Your cart is empty.

Fostering Nation?

Canada Confronts Its History of Childhood Disadvantage

By Veronica Strong-Boag
Subjects Political Science, Social Services, Social Science, Sociology, Child Studies
Series Studies in Childhood and Family in Canada Hide Details
Paperback : 9781554583379, 318 pages, August 2011
Hardcover : 9781554582549, 318 pages, December 2010
Ebook (EPUB) : 9781554587988, 318 pages, September 2011
Ebook (PDF) : 9781554583195, 318 pages, August 2011

Table of contents

Table of Contents for Fostering Nation? Canada Confronts Its History of Childhood Disadvantage by Veronica Strong-Boag
1. Claiming Kinship
2. “It was an evil place. It was a beautiful place”: Institutions for Children
3. Beginning the Search for Best Interest: Child Protection Considers Fostering from the Late Nineteenth Century to the 1960s
4. Still Searching for Best Interest: Child Protection and Fostering from the 1960s to the Present
5. First Families and the Dilemma of Care
6. Negotiating Surrogacy: The Construction of Foster Parents
7. “Dear Mom and Dad”: Canada’s Children
Selected Bibliography


Fostering Nation? Canada Confronts Its History of Childhood Disadvantage explores the missteps and the promise of a century and more of child protection efforts by Canadians and their governments. It is the first volume to offer a comprehensive history of what life has meant for North America’s most disadvantaged Aboriginal and newcomer girls and boys.
Gender, class, race, and (dis)ability are always important factors that bear on youngsters’ access to resources. State fostering initiatives occur as part of a broad continuum of arrangements, from social assistance for original families to kin care and institutions. Birth and foster parents of disadvantaged youngsters are rarely in full control. Children most distant from the mainstream ideals of their day suffer, and that suffering is likely to continue into their own experience of parenthood. That trajectory is never inevitable, however. Both resilience and resistance have shaped Canadians’ engagement with foster children in a society dominated by capitalist, colonial, and patriarchal power.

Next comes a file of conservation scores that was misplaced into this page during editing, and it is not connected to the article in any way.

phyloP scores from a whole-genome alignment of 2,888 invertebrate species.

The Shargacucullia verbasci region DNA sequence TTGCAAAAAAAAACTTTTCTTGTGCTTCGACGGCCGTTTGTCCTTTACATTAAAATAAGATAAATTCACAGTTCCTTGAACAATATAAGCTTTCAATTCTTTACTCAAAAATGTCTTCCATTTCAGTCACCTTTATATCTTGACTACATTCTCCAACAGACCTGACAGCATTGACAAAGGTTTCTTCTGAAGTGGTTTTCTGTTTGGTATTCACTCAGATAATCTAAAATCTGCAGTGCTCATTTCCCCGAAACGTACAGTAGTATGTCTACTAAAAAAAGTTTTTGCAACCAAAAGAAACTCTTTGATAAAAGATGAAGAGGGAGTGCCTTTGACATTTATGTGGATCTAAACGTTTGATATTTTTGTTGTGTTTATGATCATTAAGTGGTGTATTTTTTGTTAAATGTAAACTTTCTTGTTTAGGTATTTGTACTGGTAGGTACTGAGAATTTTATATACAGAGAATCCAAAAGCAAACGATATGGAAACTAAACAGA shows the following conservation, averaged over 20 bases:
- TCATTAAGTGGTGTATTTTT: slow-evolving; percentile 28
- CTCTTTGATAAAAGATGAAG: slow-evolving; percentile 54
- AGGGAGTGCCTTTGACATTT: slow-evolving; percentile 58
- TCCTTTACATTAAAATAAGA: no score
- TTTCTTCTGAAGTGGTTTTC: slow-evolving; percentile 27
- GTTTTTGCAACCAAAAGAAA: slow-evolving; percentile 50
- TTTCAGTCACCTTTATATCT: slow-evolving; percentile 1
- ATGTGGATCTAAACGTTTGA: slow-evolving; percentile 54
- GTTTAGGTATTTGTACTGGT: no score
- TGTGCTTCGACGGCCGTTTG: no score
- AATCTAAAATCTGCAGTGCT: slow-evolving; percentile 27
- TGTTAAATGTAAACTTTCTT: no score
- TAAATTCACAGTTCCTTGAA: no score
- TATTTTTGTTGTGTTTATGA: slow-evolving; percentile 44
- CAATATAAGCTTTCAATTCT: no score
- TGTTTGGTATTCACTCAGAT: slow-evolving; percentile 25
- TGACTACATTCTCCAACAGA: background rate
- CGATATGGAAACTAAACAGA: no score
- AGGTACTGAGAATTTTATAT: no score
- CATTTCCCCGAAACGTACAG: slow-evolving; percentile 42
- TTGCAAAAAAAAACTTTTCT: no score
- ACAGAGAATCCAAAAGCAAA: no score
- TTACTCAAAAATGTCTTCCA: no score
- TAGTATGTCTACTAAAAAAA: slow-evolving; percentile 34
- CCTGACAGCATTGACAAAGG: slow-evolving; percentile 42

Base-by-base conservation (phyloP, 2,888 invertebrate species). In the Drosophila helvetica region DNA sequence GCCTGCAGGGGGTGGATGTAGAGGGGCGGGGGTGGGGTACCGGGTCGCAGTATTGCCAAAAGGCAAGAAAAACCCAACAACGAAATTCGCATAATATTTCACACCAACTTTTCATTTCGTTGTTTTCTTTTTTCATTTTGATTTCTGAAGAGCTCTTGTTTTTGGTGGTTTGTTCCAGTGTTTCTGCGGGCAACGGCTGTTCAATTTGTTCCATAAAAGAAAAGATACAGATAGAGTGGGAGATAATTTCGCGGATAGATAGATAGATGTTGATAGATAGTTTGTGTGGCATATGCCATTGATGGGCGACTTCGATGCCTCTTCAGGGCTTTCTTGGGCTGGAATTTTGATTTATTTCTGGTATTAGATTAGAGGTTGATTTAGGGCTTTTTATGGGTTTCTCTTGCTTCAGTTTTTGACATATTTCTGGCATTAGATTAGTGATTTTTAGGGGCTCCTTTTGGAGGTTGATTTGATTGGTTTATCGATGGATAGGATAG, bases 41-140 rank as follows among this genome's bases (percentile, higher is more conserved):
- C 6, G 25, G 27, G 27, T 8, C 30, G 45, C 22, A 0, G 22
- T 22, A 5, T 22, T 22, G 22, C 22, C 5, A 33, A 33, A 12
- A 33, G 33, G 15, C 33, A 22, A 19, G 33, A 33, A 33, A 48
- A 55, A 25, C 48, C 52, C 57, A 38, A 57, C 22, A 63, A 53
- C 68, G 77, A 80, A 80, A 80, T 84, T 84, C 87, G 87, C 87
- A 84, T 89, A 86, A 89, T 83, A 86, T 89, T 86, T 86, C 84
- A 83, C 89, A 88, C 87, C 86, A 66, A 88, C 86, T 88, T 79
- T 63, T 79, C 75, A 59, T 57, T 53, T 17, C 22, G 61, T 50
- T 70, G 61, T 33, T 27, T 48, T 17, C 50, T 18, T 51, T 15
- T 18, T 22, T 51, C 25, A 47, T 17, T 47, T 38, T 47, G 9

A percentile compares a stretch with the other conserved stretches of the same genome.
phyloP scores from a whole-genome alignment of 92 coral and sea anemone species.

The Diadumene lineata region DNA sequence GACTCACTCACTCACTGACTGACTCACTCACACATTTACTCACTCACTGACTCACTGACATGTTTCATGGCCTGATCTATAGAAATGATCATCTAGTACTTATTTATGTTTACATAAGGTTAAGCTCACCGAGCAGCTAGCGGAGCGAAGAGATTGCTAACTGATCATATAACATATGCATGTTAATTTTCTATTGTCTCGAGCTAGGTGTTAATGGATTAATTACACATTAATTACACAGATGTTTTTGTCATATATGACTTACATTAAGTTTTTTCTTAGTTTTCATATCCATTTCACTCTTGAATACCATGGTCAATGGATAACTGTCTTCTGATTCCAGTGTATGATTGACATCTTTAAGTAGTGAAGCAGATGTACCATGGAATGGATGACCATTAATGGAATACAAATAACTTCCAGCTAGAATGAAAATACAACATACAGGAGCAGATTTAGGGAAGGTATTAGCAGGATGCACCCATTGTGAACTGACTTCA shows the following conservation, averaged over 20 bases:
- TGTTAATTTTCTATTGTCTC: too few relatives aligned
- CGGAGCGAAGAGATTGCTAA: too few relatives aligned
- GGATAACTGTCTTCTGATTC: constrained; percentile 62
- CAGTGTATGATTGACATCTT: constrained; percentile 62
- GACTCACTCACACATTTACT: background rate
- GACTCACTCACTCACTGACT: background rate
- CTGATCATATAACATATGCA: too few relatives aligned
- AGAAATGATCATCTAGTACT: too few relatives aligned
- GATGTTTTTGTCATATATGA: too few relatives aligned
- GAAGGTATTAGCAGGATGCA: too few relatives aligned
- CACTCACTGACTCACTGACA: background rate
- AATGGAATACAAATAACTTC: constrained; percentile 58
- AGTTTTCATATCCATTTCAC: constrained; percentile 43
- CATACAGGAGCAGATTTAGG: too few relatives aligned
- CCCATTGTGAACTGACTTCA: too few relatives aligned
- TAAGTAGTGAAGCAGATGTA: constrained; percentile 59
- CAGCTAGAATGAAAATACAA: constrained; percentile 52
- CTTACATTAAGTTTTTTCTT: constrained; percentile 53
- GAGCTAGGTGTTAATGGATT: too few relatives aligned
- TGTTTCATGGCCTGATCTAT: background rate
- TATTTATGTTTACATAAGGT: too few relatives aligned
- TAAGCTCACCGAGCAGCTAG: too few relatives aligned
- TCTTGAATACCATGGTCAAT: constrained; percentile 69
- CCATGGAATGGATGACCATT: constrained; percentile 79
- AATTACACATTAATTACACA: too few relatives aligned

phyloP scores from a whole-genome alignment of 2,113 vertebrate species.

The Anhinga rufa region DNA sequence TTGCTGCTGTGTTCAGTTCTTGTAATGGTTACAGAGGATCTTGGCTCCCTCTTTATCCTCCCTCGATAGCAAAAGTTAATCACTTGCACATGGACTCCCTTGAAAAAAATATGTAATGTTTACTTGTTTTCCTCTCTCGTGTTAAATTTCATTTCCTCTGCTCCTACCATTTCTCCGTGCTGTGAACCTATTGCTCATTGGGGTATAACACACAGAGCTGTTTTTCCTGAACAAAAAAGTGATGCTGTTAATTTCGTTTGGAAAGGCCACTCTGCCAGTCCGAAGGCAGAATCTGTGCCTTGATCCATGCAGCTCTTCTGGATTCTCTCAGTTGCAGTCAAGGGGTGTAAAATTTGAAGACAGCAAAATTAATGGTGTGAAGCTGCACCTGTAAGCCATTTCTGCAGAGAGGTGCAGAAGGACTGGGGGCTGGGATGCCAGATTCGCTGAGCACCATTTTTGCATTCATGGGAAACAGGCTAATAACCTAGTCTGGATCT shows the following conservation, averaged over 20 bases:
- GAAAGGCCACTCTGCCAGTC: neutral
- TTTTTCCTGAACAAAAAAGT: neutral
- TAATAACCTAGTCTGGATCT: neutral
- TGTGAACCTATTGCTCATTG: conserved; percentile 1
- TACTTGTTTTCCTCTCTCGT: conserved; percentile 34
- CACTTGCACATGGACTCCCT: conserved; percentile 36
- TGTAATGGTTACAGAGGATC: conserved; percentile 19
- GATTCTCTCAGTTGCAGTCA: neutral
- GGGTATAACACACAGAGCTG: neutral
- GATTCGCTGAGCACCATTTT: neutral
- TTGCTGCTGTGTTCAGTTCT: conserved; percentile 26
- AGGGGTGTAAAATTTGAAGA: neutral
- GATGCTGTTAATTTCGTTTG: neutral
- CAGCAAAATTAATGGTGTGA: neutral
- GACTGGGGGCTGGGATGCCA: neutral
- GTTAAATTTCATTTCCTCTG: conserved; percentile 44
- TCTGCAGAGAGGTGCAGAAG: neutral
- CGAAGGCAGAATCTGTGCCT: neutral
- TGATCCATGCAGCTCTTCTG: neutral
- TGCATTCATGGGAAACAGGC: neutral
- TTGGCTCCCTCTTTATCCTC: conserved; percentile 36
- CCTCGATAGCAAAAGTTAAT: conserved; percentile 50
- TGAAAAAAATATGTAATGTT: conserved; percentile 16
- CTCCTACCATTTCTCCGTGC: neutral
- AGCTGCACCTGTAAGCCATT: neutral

Fostering Nation? breaks much new ground for those interested in social welfare, history, and the family. It offers the first comprehensive perspective on Canada’s provision for marginalized youngsters from the nineteenth to the twenty-first century. Its examination of kin care, institutions, state policies, birth parents, foster parents, and foster youngsters provides ample reminder that children’s welfare cannot be divorced from that of their parents and communities, and reinforces what it means when women bear disproportionate responsibility for caregiving.


  • Short-listed, Sir John A. Macdonald Prize, Canadian Historical Association 2012
  • Winner, Canada Prize in the Social Sciences, Canadian Federation for the Humanities and Social Sciences 2012


Veronica Strong-Boag provides an important and much-needed analysis of the genesis and implementation of the fostering of children in private homes and institutions in English Canada.... Strong-Boag's history of fostering in English Canada adds a laudable new dimension to the history of childhood and family in Canada. It is an important companion study to her earlier work on adoption and a praise-worthy addition to the series Studies in Childhood and Family in Canada published by Wilfrid Laurier University Press.